- When people are wandering in and out of a room without any real reason to do so, this is an example of a time when they traipse around.
- When you are on a hike and are tired and have a heavy backpack to carry and you walk without much energy or desire to go any further, this is an example of a time when you traipse on.
Origin of traipseearlier trapse, probably ; from or akin to Frisian trapsen, to walk aimlessly, with storklike gait, intensive of an unverified form trappen; akin to MDu, to tread, stamp, Old English treppan: see trap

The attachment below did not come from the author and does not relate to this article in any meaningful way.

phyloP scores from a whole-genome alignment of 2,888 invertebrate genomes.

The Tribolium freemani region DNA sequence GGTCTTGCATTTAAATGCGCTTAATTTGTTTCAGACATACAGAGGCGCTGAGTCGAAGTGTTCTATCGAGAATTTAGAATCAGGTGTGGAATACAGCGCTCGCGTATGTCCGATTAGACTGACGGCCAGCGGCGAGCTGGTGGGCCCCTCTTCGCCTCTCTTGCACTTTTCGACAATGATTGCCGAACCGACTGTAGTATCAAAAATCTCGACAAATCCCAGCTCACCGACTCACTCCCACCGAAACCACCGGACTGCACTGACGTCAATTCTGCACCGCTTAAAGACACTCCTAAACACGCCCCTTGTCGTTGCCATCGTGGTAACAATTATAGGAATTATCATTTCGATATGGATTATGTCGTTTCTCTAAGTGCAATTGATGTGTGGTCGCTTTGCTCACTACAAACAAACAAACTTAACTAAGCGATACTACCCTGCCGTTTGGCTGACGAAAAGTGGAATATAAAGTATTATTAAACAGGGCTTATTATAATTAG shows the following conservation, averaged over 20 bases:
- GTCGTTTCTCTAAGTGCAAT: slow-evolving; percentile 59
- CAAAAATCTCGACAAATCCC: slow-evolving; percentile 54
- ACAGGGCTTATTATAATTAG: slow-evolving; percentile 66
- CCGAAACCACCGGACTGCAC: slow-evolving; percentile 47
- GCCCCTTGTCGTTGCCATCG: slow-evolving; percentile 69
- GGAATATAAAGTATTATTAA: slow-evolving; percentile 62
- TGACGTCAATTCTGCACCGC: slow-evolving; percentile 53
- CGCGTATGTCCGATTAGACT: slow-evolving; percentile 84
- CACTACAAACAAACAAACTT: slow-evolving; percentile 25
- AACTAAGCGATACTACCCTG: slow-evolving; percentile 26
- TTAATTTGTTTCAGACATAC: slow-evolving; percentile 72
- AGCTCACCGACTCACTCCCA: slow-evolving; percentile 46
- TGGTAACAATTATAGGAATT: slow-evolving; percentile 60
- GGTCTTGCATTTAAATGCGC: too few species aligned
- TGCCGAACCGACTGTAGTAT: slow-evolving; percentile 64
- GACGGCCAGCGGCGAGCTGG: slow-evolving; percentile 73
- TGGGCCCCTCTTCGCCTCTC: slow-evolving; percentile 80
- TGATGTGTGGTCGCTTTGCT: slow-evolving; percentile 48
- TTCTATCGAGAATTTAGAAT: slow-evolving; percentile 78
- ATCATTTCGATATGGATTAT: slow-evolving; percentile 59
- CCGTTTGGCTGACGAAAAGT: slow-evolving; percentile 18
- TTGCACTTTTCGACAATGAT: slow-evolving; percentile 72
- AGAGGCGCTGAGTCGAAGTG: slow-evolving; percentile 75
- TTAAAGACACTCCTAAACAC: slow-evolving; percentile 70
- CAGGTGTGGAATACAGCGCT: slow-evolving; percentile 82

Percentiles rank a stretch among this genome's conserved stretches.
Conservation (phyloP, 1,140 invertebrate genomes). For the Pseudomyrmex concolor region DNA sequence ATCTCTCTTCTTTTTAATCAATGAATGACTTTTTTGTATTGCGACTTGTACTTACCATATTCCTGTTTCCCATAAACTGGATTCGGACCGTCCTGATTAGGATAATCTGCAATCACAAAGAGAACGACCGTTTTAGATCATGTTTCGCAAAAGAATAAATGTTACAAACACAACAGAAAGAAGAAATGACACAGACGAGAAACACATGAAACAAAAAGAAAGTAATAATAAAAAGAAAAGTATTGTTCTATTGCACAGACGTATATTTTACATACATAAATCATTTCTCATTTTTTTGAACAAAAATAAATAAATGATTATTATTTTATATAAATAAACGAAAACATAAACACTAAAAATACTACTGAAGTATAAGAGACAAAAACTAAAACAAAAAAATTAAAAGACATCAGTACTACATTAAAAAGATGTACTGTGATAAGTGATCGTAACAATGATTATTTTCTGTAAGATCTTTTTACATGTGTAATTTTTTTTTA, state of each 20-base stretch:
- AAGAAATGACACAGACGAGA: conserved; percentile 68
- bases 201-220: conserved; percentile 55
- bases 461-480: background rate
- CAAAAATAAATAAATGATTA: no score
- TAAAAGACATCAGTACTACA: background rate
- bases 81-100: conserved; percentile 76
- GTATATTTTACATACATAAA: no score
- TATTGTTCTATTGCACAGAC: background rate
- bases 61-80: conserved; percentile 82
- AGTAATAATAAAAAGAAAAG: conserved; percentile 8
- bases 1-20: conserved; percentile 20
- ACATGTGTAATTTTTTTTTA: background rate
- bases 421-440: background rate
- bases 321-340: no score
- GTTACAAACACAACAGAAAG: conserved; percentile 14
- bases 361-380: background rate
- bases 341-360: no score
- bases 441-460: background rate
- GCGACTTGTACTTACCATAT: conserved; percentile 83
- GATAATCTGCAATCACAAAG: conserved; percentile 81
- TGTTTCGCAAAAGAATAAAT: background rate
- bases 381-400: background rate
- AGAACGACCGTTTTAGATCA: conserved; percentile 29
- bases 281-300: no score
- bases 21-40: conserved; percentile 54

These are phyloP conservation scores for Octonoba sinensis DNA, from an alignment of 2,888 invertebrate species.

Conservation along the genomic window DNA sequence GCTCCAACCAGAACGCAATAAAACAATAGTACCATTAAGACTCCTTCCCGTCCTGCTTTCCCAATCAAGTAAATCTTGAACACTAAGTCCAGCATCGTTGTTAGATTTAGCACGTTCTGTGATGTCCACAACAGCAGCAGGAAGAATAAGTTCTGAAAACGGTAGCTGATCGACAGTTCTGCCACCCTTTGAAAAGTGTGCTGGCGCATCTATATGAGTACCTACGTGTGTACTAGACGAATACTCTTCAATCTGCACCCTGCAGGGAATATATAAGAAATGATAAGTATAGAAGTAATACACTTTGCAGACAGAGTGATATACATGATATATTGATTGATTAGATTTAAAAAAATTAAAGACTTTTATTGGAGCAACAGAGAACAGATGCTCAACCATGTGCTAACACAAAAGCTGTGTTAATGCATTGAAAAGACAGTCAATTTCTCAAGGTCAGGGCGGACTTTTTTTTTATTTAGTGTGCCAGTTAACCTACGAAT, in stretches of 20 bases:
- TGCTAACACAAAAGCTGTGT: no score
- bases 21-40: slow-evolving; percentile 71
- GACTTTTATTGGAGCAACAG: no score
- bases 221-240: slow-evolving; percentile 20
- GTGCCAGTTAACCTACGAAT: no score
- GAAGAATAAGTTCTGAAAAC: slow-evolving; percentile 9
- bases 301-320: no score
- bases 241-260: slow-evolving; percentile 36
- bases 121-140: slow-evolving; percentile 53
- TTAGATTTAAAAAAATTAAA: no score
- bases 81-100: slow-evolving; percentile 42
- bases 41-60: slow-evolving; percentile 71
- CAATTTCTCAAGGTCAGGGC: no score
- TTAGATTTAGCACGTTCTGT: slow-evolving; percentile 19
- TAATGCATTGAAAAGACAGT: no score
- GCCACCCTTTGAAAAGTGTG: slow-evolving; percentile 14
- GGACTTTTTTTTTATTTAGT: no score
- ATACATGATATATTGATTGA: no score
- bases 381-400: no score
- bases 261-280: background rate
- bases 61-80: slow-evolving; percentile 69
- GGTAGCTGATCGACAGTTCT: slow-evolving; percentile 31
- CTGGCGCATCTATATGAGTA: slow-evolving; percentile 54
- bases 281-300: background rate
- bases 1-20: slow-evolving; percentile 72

verbtraipsed, traips·ing, traips·es
Origin of traipsePerhaps ultimately from Old French trespasser, to trespass; see trespass.
(third-person singular simple present traipses, present participle traipsing, simple past and past participle traipsed)
- (intransitive, colloquial) To walk about, especially when expending much effort, or unnecessary effort.
- (colloquial) To walk (a distance or journey) wearily or with effort; to walk about or over (a place).
- A long or tiring walk.
- It was a long traipse uphill all the way home.
Origin from the French for 'pass over or beyond'; apparently related to trape.